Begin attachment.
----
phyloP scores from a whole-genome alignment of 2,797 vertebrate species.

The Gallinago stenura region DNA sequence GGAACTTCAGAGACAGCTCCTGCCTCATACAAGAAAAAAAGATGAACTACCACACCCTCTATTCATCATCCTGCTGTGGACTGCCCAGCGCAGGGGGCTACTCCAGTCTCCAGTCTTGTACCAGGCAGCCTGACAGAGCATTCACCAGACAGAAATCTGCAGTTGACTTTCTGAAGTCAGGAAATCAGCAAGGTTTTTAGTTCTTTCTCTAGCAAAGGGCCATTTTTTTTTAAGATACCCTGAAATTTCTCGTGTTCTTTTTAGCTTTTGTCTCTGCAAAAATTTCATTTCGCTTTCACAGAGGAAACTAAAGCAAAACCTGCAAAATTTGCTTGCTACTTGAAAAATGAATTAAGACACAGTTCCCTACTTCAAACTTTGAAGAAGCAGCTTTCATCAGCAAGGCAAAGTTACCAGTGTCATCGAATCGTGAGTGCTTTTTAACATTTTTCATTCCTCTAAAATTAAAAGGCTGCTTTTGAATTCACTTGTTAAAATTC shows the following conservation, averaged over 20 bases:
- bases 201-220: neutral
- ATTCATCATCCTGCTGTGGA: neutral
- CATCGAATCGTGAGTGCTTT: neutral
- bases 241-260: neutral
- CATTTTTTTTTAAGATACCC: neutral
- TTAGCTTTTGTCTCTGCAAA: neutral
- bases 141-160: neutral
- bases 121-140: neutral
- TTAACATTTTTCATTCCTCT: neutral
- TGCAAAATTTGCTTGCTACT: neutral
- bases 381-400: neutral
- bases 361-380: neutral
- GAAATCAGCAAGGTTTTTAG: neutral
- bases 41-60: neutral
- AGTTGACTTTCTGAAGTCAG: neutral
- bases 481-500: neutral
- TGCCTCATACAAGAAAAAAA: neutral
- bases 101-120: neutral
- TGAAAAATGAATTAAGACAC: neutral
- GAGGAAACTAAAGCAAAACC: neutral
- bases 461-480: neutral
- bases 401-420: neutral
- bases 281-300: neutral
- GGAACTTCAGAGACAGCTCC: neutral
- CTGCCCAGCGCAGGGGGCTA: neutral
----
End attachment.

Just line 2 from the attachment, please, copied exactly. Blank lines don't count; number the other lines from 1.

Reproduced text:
The Gallinago stenura region DNA sequence GGAACTTCAGAGACAGCTCCTGCCTCATACAAGAAAAAAAGATGAACTACCACACCCTCTATTCATCATCCTGCTGTGGACTGCCCAGCGCAGGGGGCTACTCCAGTCTCCAGTCTTGTACCAGGCAGCCTGACAGAGCATTCACCAGACAGAAATCTGCAGTTGACTTTCTGAAGTCAGGAAATCAGCAAGGTTTTTAGTTCTTTCTCTAGCAAAGGGCCATTTTTTTTTAAGATACCCTGAAATTTCTCGTGTTCTTTTTAGCTTTTGTCTCTGCAAAAATTTCATTTCGCTTTCACAGAGGAAACTAAAGCAAAACCTGCAAAATTTGCTTGCTACTTGAAAAATGAATTAAGACACAGTTCCCTACTTCAAACTTTGAAGAAGCAGCTTTCATCAGCAAGGCAAAGTTACCAGTGTCATCGAATCGTGAGTGCTTTTTAACATTTTTCATTCCTCTAAAATTAAAAGGCTGCTTTTGAATTCACTTGTTAAAATTC shows the following conservation, averaged over 20 bases: